Compare group 1 and group 2 metals with this practical that shows their reactivity rates

Students will be able to discover that group 1 metals are more reactive than group 2

This experiment should take 30 minutes.



  • Eye protection
  • Test tube rack
  • Test tube x 2
  • Splint 


  • Hydrochloric acid 1 mol dm–3
  • Magnesium
  • Fresh calcium

Health, safety and technical notes

  • Read our standard health and safety guidance.
  • Always wear eye protection.
  • Hydrochloric acid is of low hazard, see CLEAPSS Hazcard HC047a.
  • Magnesium is pyrophoric and water reactive, see CLEAPSS Hazcard HC059b.
  • Calcium is water reactive, see CLEAPSS Hazcard HC019c.


  1. Fill two test-tubes a quarter with dilute hydrochloric acid.
  2. Into one test-tube drop a small piece of magnesium.
  3. Into the other, drop a small piece of calcium.
  4. Compare the reactivity of the two metals.
  5. Drop another bit of magnesium into the first test-tube and put your thumb over the end.
  6. When the pressure can be felt, take your thumb off and test the gas with a lighted splint.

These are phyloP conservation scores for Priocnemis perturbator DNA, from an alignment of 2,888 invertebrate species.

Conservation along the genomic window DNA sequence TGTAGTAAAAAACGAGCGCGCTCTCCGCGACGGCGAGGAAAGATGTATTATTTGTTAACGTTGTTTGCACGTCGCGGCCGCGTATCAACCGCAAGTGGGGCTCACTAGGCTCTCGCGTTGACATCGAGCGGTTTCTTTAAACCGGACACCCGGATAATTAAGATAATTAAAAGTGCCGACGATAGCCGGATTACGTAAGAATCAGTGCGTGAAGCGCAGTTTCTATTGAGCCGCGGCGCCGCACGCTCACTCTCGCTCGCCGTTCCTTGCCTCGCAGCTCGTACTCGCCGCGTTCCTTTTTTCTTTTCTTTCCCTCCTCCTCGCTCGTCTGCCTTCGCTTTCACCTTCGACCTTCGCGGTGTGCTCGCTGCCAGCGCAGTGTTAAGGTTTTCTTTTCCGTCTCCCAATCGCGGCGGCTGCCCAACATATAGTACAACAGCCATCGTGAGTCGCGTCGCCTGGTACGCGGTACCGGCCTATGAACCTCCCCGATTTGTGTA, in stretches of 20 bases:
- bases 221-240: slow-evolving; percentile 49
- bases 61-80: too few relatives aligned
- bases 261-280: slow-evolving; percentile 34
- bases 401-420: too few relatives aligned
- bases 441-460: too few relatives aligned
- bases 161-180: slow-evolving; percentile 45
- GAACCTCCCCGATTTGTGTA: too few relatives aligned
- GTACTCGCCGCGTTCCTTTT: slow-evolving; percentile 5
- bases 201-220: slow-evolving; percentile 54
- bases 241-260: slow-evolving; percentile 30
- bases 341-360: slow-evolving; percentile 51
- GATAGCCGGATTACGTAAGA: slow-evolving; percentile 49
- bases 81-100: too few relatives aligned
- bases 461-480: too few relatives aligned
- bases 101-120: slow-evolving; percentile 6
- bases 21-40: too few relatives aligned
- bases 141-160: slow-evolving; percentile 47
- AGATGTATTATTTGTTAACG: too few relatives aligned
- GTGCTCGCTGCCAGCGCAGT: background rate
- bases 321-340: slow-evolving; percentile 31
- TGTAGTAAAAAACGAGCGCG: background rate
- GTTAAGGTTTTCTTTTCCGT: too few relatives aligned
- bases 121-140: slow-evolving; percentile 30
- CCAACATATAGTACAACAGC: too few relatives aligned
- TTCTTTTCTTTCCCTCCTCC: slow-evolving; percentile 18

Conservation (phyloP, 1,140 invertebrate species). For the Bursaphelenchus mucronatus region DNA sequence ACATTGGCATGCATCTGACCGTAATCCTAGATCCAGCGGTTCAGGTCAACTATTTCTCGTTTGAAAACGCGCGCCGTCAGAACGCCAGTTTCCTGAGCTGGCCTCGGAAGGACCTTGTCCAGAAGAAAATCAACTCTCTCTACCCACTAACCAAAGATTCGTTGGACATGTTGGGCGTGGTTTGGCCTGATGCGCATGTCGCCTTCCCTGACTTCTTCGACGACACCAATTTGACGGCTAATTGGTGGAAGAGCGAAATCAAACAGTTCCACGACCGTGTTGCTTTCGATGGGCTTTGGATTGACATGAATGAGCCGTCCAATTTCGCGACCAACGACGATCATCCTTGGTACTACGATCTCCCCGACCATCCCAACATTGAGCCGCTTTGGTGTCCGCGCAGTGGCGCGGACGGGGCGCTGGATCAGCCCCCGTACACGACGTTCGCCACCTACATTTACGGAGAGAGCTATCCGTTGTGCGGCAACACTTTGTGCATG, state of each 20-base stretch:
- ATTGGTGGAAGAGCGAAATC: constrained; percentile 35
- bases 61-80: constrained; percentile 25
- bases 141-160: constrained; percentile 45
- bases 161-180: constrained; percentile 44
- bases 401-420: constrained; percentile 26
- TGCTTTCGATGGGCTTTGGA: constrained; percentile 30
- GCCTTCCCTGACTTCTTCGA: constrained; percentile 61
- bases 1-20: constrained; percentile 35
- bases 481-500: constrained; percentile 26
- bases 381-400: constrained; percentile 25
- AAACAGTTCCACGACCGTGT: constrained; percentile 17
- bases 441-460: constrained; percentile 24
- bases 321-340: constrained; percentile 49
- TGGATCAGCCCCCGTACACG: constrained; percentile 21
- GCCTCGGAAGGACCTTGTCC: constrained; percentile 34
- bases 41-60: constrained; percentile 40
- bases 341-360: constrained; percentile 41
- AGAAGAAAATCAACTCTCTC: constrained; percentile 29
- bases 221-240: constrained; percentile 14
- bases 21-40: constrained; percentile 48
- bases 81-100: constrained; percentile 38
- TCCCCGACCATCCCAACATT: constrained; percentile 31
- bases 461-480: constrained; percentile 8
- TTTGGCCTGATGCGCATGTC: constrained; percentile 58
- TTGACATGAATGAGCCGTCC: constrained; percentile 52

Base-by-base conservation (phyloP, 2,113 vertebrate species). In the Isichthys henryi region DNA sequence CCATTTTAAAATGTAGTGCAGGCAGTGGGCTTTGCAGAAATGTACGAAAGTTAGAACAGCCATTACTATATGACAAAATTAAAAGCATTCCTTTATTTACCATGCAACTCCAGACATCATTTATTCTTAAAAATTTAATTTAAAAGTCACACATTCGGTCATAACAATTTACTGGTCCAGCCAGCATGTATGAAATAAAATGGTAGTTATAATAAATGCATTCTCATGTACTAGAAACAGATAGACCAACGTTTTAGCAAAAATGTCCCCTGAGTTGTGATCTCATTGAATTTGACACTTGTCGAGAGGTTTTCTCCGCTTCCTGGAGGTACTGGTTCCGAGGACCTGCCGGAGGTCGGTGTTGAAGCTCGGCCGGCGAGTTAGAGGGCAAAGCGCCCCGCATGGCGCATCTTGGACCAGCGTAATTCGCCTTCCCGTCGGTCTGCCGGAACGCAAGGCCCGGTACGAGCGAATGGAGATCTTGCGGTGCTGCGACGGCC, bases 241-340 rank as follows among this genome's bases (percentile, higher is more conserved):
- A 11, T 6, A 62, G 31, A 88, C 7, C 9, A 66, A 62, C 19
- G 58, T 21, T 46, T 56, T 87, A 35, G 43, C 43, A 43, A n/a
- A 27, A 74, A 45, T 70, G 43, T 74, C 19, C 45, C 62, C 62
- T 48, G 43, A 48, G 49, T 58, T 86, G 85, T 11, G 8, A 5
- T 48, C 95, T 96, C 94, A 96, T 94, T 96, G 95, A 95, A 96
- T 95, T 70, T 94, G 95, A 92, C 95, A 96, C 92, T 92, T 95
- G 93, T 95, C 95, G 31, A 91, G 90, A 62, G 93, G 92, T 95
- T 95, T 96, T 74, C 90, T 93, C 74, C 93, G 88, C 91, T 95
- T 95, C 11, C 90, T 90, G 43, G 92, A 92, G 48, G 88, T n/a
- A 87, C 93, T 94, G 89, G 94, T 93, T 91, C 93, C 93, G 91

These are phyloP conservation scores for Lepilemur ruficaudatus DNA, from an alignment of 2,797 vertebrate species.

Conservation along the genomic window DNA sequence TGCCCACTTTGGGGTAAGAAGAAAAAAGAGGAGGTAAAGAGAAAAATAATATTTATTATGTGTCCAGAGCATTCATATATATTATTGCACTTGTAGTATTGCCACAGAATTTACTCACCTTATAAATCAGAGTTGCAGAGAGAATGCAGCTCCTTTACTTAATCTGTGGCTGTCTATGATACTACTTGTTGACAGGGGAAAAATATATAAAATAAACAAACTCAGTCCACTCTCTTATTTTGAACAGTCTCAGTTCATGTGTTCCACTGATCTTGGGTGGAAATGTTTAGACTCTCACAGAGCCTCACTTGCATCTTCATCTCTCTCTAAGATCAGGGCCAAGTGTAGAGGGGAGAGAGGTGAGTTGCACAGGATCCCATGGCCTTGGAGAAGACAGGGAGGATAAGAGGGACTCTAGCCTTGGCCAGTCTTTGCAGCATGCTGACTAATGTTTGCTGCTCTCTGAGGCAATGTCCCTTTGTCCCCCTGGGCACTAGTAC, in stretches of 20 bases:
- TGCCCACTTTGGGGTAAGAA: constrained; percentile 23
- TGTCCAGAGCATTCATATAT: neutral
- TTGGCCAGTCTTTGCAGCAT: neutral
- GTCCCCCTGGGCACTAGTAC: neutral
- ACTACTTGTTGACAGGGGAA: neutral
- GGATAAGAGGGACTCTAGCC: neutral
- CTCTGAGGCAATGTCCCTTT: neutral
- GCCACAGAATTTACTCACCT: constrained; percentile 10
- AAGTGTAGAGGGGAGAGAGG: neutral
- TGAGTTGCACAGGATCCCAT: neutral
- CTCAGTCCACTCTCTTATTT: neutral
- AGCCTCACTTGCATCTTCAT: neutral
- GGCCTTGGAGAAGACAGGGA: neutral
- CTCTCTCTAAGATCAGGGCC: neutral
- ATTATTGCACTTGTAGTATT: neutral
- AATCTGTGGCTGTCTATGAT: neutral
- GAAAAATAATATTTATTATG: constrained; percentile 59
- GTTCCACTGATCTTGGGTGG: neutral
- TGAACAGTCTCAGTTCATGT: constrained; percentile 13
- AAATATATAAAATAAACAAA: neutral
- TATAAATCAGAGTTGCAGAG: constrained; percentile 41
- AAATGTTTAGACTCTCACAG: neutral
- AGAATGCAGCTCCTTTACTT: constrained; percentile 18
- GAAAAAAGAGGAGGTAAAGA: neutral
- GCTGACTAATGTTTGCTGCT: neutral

7. Record what happens


Discussion about how to judge the speed of the reaction is advisable.

Remind students about the test for hydrogen.

Calcium can be distributed on pieces of filter paper.

Group 1 is the most reactive group of metals. The Group 1 metals get more reactive the lower they are in the group. Group 2 metals are also reactive.


  1. Which is the more reactive, magnesium or calcium?
  2. Write word equations for these reactions.
  3. Write formula equations for these reactions


  1. Calcium.
  2. Magnesium + hydrochloric acid → magnesium chloride + hydrogen
    1. Calcium + hydrochloric acid → calcium chloride + hydrogen
  3. Mg + 2HCl → MgCl2 + H2
    1. Ca + 2HCl → CaCl2 + H2